Nor were my troubles over, for that day. As we were at dinner Mrs. Harrowby, who alwaya heard dreadfal tales of human depravity when she went out on missions of benevolenoe with the Arcbdeaoones8, reeoanted a thrilling story

of a burglary ]in a friend's honse,-whioh was ; supposed to hive been effected with the conni vance of one of ibe housemaids.

" It made me feel that we are not haii-oarerui

enough In looking up, my dear," she (aid to the ' Professor, who looked up with a slightly scared

expression, as if he feared that the wife of his bosom proposed to oonnt him and wrap him up in chamois with the silver spoons. As he was proBeoutingan exhaustive pursuit of a root that had viciously broken out in Sanskrit and the Chaldean tongue in totally different meanings, such a proceeding woald have been disastrous. Of course, a moment's reflection showed him

ihat there wsstno accommodation for him in the pantry; eo he'emiled vaguely, and said—

" Well, my love, shall we get more locks ?'

"I decline to give up my latchkey, mother,'* ?aid John, who held by that hard-won insignia of hit liberty es tenaciously aa the Barons clung to Magna Charts. Mrs. Harrowby had learned that though a husband may be trained to play the part of a Greek chorus in the domeBtio economy, it does not always. follow a son will inherit the gift of submission. So she deigned no reply, to this demonstration of ohronio insu bordination, but fiiing her gaze on me said—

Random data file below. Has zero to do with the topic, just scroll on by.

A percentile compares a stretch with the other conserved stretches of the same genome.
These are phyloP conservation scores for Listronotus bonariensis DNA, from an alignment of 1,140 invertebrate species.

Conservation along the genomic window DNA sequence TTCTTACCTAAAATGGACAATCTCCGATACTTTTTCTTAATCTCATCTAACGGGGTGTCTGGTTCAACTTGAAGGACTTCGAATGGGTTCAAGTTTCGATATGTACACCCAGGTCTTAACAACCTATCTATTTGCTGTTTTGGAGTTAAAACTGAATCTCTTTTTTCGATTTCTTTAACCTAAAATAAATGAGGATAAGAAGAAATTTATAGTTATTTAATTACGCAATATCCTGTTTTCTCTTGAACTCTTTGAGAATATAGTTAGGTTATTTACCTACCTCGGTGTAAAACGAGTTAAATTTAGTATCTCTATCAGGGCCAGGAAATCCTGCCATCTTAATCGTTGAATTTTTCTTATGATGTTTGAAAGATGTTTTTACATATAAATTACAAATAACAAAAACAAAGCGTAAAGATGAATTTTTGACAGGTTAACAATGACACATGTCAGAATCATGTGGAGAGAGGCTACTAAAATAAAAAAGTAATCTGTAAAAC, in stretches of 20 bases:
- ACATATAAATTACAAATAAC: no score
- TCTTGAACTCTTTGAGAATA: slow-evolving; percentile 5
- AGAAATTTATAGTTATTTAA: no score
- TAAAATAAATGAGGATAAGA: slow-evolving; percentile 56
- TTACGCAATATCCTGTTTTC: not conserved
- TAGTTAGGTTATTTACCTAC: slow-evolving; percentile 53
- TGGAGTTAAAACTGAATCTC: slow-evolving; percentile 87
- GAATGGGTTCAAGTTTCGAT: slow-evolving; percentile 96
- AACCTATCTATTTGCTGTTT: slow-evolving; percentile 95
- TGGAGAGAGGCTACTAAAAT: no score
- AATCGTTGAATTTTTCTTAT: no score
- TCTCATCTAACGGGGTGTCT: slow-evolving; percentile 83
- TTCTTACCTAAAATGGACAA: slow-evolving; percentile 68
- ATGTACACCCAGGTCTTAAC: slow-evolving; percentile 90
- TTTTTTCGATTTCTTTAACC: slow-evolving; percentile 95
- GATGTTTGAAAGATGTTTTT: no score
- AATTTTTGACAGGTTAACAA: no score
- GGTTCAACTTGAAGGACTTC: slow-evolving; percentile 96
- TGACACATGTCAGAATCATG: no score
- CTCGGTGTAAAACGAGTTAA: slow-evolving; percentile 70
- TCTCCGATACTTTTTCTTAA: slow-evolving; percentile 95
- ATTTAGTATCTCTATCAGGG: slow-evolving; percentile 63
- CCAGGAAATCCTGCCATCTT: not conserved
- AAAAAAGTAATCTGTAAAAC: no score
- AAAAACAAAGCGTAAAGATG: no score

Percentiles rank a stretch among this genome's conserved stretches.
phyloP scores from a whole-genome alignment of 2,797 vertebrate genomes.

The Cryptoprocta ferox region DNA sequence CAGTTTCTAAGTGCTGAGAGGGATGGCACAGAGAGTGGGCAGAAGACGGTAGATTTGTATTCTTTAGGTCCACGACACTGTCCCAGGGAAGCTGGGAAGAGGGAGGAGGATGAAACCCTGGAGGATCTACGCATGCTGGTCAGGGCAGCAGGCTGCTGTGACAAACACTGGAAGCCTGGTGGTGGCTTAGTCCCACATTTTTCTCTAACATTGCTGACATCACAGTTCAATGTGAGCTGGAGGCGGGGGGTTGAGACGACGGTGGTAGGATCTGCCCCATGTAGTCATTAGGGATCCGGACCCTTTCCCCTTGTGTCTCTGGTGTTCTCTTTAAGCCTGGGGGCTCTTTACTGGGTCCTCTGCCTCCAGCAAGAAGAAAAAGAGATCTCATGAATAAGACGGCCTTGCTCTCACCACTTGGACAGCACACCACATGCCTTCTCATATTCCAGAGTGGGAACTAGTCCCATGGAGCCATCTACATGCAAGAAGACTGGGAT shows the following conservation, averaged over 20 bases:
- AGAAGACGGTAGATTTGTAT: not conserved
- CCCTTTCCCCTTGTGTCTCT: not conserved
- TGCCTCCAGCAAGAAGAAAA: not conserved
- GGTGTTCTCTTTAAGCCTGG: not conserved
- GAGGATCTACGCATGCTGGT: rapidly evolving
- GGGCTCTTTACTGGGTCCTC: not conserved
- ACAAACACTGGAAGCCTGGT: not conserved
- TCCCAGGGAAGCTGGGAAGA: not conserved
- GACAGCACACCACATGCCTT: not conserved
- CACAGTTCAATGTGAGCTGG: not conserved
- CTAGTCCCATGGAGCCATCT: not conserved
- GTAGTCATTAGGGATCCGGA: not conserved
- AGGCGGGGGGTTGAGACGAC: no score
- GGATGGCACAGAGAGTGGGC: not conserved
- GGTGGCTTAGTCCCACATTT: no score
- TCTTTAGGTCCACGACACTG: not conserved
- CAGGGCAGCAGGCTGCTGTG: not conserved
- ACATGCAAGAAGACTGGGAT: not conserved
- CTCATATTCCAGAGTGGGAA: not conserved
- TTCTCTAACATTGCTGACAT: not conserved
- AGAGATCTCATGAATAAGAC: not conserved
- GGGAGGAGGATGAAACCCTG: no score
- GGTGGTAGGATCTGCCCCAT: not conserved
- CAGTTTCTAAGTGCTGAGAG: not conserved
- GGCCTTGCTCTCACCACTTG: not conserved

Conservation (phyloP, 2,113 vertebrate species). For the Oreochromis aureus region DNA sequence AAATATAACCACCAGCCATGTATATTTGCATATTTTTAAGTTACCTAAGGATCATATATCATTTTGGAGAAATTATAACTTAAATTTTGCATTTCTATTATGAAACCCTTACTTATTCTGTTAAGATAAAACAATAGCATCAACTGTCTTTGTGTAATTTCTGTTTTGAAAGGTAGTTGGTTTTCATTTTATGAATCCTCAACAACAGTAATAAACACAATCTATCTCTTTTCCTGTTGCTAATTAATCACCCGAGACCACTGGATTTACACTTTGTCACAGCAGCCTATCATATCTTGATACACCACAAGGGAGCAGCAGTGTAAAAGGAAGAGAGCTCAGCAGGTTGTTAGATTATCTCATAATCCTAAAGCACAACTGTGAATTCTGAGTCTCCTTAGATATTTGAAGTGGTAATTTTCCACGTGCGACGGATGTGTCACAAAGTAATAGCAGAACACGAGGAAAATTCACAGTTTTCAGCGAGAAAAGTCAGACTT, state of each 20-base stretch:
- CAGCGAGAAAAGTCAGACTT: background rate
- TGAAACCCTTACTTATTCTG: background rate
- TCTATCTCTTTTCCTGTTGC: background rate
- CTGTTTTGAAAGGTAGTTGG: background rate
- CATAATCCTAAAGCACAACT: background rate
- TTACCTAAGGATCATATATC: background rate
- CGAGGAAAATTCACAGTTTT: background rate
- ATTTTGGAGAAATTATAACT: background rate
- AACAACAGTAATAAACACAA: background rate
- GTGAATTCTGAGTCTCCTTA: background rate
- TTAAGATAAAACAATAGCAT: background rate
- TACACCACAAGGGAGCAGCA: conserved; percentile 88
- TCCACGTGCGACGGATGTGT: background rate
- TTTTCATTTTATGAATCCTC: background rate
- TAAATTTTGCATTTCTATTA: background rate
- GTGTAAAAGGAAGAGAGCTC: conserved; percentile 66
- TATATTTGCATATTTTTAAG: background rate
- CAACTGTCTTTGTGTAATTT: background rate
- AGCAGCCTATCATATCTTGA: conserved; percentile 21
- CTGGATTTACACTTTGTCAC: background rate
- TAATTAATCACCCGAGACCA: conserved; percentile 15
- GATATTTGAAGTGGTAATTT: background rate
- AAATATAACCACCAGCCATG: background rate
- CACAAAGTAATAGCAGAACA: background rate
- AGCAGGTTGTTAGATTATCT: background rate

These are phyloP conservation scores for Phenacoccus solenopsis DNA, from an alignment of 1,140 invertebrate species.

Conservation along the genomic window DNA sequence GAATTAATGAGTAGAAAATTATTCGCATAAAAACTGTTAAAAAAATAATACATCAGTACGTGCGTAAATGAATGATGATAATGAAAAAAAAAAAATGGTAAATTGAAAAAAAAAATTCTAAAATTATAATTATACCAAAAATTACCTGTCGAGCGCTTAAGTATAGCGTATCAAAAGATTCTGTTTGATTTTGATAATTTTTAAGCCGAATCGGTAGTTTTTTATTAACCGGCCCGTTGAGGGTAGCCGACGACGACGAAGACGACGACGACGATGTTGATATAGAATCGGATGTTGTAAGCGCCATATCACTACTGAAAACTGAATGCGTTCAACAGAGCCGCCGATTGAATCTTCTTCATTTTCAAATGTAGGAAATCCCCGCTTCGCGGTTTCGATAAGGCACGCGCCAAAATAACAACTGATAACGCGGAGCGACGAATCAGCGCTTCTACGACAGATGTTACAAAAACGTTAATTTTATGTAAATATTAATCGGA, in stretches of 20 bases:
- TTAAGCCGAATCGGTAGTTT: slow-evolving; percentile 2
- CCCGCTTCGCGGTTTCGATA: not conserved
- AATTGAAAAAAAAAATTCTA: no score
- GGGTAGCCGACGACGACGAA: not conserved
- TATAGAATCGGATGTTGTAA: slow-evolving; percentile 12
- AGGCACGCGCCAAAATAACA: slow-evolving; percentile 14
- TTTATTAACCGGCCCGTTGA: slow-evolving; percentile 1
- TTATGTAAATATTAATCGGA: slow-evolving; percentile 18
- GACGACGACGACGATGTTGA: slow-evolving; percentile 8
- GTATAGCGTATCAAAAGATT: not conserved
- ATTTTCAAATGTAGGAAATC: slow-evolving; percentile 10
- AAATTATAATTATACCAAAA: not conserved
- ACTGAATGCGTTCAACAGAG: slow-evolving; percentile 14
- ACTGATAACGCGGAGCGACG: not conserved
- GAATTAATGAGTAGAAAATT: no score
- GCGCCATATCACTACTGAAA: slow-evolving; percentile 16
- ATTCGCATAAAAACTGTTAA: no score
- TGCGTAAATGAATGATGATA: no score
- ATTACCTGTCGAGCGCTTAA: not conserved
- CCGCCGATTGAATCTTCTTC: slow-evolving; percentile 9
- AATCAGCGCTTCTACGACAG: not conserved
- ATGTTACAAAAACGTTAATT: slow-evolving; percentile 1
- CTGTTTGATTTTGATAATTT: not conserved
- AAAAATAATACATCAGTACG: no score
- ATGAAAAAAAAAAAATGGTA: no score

"Helen, yon bad better give me yonr opals to look spin my jewel oase; you have a careless, habit of leaving yonr things abpnt. The other day I went into your room, and saw a quantity of silver lying loose oh yonr toilet table." .

If Mrs. Harro wby had not been a woman of the, moat implacable resolution, I wonld have .assured her .that I kept my opals looked in their casket in the innermost reoesses of a trunk herme'ically sealed,or mnrmur some indefinite excuse. Bnt I knew too. well that whatever it was possible for me to: esy wonld straightway strengthen her in the conviction that it was a sacred duty to take charge of my jewels at onoe, : and that,as soon as dinner was over she wonld straightway. march ms .into my room, to give" them to her. . Strong as the temptation might be to a-different course, honesty «r*s now the only possible policy. Bo with something of the ^celmnSsohf despair Z replied—

"Thank yon very muoh, Mrs, Hsrrowby; but 1 have not gptimy opals in tbehou»ejtut now." I felt' myself; turning into, atone, under the glance withwbich lbs Harrowby regarded me.' : ( " Ton have not got them in the.noose," she answered slowly, with, a little gasp. ^ Tfaen,. pray.iwberearethey F

.: i A terrible eilenoe fell on the room. I looked up helplessly to meet John's keen, enqairing eyes foil on gny.faoe. It is said that iaablon able doctors have the medloal accomplishment of .looking grave whatever nonsense is talked to them. I fancy lawyers have a faculty, for sus pecting villany when any little .mystery, crops np. .2 felt my faoe reddening horribly as I replied—.

flhey.are quite safe, but if. you will exonae me, Mrs..Harrowhy, I would rather hot explain why I haven't got my opals just now."